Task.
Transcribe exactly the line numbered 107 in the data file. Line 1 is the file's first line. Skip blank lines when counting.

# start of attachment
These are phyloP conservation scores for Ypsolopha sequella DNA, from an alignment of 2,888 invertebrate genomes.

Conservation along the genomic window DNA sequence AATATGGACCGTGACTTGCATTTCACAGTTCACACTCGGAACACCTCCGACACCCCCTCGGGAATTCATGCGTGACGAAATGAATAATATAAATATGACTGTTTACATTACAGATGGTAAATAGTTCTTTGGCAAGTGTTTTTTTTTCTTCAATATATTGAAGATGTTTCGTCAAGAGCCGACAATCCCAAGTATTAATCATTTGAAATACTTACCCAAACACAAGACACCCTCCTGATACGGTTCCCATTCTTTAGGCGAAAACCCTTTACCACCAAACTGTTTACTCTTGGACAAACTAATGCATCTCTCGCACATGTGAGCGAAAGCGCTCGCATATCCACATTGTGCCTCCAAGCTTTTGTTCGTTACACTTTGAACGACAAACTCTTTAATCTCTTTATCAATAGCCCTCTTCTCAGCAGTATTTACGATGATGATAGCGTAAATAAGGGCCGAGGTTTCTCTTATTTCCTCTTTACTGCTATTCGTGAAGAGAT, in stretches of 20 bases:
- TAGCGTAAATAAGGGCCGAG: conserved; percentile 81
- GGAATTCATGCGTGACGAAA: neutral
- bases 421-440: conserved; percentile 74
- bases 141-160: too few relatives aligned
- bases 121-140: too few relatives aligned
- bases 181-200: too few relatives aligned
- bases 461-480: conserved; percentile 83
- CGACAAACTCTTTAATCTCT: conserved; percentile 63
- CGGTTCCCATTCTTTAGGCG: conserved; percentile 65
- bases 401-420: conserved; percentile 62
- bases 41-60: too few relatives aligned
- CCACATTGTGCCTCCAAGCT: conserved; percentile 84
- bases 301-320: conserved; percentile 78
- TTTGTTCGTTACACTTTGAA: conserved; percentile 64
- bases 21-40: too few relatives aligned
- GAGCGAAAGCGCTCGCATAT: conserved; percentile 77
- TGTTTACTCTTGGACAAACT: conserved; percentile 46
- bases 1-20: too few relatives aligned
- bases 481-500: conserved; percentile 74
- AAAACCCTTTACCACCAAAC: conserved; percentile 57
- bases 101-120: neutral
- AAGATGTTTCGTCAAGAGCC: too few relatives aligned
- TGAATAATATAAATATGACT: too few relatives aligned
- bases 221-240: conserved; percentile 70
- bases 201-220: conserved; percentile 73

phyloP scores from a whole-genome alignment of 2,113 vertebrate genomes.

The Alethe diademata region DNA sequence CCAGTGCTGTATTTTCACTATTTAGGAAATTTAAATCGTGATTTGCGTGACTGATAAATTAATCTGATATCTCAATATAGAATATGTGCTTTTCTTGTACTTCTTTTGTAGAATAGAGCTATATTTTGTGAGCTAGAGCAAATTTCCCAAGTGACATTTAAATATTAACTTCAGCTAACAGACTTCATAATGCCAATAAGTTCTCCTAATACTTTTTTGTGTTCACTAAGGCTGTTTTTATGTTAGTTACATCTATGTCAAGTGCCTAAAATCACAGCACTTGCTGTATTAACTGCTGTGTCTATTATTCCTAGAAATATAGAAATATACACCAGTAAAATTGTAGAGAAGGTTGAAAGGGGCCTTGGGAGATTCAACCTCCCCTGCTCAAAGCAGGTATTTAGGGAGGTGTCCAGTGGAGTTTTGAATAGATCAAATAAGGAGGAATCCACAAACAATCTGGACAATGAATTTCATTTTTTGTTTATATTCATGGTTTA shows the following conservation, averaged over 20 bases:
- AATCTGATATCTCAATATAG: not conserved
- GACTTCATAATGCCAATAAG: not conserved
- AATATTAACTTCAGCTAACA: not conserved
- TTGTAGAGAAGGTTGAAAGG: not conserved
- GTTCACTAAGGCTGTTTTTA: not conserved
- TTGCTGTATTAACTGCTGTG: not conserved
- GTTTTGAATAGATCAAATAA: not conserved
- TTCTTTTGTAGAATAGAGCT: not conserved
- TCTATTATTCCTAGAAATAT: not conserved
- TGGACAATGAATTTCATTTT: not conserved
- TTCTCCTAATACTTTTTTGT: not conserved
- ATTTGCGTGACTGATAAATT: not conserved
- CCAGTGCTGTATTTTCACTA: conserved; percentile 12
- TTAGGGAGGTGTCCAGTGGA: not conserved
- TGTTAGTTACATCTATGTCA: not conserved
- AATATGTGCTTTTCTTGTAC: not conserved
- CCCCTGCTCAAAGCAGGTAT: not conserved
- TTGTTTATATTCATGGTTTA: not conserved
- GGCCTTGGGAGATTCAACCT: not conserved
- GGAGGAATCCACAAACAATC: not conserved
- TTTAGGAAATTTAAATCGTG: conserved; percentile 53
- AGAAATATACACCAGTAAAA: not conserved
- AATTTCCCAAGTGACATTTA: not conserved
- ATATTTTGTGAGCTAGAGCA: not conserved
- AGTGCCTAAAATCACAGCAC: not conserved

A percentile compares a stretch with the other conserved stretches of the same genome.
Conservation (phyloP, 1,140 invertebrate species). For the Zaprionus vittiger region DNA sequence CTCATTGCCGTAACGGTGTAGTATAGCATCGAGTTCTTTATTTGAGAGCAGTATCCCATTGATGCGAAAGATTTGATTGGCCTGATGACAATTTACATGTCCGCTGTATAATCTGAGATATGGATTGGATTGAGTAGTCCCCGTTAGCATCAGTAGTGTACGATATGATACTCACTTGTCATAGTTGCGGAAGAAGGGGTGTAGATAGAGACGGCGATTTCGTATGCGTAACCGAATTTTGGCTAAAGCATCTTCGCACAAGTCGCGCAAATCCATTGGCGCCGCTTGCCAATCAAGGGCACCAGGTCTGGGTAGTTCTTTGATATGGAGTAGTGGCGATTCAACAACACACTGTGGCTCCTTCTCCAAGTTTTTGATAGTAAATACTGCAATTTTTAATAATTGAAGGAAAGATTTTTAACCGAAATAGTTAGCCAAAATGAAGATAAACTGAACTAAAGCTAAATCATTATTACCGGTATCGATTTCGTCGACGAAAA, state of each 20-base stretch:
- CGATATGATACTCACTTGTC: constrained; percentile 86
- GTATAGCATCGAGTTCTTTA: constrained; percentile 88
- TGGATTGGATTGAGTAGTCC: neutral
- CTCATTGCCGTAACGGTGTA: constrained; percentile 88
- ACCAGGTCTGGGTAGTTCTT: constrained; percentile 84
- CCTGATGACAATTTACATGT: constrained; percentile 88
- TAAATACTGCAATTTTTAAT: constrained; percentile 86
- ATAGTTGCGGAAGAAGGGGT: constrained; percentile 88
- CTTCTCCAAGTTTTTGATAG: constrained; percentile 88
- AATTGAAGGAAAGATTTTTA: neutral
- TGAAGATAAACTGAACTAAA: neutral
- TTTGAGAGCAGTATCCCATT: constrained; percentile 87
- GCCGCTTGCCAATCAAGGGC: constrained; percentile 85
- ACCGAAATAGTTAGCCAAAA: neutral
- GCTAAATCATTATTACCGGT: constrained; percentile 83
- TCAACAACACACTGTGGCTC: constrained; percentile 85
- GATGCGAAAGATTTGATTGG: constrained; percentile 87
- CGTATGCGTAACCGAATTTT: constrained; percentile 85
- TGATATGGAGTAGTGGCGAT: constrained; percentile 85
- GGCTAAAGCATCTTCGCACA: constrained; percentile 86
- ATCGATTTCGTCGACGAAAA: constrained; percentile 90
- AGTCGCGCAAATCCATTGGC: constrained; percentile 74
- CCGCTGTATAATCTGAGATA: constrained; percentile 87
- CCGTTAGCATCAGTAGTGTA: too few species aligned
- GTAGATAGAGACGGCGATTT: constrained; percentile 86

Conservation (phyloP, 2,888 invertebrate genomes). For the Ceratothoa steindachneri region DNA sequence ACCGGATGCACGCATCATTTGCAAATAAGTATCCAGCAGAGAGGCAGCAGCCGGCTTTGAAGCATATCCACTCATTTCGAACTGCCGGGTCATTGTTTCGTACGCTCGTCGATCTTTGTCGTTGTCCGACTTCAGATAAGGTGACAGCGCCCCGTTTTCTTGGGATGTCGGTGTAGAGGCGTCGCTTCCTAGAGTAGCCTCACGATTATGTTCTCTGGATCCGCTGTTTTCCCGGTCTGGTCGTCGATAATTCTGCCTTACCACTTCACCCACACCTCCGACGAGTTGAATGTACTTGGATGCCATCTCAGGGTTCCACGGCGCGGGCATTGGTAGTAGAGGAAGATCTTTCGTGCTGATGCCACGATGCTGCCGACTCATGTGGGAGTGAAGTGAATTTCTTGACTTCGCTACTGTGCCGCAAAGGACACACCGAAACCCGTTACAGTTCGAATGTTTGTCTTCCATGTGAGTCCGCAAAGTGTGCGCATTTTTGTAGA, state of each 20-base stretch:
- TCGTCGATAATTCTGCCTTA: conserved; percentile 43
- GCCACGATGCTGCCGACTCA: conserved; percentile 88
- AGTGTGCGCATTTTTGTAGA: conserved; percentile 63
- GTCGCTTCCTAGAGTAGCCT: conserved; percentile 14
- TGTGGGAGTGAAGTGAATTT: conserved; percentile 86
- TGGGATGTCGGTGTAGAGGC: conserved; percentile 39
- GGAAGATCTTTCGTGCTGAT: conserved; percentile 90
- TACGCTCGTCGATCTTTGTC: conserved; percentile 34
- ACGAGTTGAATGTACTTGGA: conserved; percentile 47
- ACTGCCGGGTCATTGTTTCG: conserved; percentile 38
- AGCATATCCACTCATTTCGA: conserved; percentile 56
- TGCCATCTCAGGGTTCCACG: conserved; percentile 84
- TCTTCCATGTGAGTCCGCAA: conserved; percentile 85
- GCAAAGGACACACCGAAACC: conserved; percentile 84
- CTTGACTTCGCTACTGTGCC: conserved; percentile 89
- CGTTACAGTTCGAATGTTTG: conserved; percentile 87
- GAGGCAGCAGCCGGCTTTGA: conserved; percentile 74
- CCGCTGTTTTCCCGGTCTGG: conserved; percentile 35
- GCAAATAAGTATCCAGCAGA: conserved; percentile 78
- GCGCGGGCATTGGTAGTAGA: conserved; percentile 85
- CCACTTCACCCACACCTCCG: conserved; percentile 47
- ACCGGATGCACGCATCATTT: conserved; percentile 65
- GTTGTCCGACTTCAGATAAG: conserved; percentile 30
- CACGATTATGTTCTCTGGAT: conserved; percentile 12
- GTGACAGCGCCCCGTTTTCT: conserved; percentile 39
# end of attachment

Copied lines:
- GTGACAGCGCCCCGTTTTCT: conserved; percentile 39